Baker Mayfield has been a huge disappointment so far, so what should his fantasy football owners do with him?
As part of the broader offseason hype train attached to the Cleveland Browns, and with his good finish to last year, Baker Mayfield was widely drafted among the first handful or so of quarterbacks in fantasy football drafts.
Through five games, the 2018 No. 1 overall pick has fallen way short of expectations. He has yet to throw multiple touchdowns in a game, with four touchdown passes and now eight interceptions after Monday night’s dud against the San Francisco 49ers (8-for-22 for 100 yards with two interceptions and one lost fumble). He’s currently QB27 in fantasy leagues.
Assuming a point for every 25 passing yards as the standard, with nothing added as a runner but depending on how turnovers are specifically scored in your league, Mayfield delivered one, zero, -1 or -2 fantasy points in Week 5 if you played him. So you might have been better off playing someone like Ryan Tannehill (who didn’t play) over Mayfield.
I have Mayfield in a league, along with 49ers’ tight end George Kittle from Monday night, and lost by 4.5 points. So it would have been nice to get positive points, rather than -2 in our scoring, but others lost strictly because Mayfield posted a negative score.
Some fantasy analysts, like ESPN’s Matthew Berry, don’t see Mayfield as roster-worthy in fantasy leagues right now if it’s an option to drop him. That is a big reach. He’s 88 percent owned in Yahoo! leagues and 80.8 percent owned in ESPN leagues, even with a small downward trend percentage-wise.
But what should Mayfield’s fantasy owners do with him?
In Week 6, Mayfield faces a Seattle Seahawks’ defense that is just barely in the top half of the league in fantasy points allowed to quarterbacks (17.76 per game, Yahoo! scoring). Then he has a bye in Week 7, before getting the No.1 (New England Patriots), No. 4 (Denver Broncos) and No. 3 (Buffalo Bills) fantasy defenses against quarterbacks entering Week 6 (Yahoo! scoring) from Week 8-Week 10.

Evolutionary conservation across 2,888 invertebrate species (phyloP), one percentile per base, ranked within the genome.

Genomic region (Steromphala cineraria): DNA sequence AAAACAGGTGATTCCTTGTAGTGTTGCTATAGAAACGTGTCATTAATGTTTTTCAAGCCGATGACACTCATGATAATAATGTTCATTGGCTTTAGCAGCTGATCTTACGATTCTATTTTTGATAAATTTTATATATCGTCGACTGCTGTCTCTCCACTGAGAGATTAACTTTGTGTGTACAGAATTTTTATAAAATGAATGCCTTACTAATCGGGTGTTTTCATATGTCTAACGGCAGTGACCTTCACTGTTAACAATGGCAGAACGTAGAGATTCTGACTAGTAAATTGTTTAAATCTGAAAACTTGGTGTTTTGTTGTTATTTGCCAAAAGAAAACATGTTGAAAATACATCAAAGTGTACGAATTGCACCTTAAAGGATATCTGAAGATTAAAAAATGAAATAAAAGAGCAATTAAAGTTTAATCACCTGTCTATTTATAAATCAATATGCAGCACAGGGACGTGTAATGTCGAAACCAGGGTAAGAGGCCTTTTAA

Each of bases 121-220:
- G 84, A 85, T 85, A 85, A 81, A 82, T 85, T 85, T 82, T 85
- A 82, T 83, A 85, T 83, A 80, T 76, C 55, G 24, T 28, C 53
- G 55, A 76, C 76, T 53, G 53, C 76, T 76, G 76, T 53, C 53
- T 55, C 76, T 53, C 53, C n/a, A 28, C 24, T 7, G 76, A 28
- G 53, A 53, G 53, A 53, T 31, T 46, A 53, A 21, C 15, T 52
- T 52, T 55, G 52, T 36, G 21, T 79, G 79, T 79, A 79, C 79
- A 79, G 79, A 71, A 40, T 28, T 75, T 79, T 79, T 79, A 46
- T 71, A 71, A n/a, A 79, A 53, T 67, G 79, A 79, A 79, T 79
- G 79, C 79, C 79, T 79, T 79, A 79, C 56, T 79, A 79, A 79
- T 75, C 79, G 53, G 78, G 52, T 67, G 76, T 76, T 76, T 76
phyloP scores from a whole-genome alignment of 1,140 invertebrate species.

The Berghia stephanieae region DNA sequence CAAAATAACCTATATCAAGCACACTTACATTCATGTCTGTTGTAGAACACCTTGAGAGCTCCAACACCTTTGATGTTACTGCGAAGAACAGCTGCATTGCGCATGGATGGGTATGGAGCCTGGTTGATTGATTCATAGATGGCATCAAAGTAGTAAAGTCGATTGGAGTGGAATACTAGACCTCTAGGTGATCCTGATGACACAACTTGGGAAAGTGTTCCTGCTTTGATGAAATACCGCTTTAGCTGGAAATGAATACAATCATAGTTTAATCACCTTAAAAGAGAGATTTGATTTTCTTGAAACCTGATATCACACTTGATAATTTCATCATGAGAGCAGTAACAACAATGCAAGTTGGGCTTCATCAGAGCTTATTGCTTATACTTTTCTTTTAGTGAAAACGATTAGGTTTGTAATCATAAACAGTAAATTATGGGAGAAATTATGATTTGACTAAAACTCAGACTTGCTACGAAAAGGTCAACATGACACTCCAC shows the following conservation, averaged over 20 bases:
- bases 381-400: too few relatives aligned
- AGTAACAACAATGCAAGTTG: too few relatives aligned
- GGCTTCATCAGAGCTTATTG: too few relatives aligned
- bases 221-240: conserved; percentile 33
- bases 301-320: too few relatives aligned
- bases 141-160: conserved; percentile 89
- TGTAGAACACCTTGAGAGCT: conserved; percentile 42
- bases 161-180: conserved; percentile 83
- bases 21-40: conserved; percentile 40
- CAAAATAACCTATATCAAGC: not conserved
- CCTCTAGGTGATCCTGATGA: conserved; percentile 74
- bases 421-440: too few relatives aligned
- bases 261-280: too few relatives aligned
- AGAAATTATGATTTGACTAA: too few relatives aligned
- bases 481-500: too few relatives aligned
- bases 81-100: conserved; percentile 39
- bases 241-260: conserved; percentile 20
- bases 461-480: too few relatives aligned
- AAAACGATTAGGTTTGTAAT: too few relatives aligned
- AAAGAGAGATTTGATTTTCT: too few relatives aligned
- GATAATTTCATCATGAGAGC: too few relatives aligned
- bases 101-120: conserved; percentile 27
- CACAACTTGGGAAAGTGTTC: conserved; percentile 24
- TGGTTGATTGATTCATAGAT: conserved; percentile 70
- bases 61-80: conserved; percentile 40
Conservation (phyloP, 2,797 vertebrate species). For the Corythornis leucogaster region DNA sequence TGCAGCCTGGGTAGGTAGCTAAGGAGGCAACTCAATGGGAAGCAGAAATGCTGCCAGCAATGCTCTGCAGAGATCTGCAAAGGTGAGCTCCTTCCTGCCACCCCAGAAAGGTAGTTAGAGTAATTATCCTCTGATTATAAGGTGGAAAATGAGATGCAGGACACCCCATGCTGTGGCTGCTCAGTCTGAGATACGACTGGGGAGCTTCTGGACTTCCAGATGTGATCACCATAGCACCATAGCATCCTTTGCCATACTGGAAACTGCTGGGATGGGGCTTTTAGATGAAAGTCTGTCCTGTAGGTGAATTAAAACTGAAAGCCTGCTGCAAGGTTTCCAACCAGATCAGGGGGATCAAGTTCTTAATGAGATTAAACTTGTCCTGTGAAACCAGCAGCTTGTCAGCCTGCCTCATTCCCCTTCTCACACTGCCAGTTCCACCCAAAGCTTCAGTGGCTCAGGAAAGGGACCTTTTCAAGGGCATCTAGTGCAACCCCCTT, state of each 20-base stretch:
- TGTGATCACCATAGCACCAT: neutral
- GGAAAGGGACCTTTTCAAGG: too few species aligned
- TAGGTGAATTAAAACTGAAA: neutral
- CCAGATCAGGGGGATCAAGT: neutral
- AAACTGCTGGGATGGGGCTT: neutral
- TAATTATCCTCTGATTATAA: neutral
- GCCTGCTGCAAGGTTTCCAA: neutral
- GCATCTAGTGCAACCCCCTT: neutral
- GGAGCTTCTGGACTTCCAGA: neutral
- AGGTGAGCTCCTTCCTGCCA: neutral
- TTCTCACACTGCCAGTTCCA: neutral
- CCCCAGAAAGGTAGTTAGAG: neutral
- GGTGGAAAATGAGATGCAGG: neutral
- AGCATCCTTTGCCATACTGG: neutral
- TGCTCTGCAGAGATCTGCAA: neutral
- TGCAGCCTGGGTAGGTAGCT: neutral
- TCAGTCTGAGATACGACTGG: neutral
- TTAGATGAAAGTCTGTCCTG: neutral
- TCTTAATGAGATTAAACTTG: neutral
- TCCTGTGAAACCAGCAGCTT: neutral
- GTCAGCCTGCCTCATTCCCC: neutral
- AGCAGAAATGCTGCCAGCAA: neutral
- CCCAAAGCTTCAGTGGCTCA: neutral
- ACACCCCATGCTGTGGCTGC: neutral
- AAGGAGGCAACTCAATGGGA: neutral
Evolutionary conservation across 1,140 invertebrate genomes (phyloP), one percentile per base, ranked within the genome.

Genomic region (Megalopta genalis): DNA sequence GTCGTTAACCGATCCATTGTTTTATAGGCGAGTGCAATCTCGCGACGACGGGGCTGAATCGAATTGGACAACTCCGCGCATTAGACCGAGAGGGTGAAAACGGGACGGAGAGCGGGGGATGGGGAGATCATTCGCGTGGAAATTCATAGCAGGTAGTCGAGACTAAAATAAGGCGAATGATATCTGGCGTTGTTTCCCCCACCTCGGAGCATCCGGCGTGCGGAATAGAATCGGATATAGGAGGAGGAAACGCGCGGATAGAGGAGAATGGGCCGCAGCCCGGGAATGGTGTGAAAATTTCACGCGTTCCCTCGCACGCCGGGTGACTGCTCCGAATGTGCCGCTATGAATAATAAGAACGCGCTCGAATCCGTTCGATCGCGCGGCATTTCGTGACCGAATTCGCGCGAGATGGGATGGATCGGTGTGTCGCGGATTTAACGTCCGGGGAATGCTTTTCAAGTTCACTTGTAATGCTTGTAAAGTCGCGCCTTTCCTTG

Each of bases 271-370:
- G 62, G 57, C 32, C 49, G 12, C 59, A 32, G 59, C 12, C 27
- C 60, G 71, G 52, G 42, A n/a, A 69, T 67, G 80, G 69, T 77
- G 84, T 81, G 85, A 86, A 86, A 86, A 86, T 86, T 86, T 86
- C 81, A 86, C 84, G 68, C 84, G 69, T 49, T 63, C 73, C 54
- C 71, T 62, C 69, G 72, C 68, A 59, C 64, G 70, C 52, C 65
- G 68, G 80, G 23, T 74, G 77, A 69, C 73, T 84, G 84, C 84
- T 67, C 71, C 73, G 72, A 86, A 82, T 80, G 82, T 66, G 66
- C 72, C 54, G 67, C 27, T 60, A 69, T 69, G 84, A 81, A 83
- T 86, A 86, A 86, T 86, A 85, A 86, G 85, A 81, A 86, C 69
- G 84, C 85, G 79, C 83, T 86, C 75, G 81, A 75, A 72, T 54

The schedule gets softer for Mayfield from Week 11 on. The Pittsburgh Steelers (Week 11 and Week 13) are in the top-12 in fantasy points allowed to quarterbacks entering Week 6, and the Baltimore Ravens (Week 16) edged into the top half of the league against quarterbacks after facing Mason Rudolph and Devlin Hodges in Week 5. The Miami Dolphins (Week 12), Cincinnati Bengals (Week 14 and Week 17) and Arizona Cardinals (Week 15) enter Week 6 allowing the most, 12th-most and third-most fantasy points to quarterbacks.
So Mayfield is bench material in one-quarterback leagues in at least three of his next four games, spanning five weeks right in the teeth of bye weeks. But coming out on the other side of that, into the fantasy playoffs, the schedule will line him up to deliver QB1 numbers pretty much every week.
Trading Mayfield if you have him is not in the cards, since you’d be selling at the lowest of low. Dropping him is an overreaction unless it’s somehow viable to do it then pick him back up and stash him after his bye with an eye on his late schedule. So hold him if at all possible, while grinning and bearing it if you do have to start him over his next few games.
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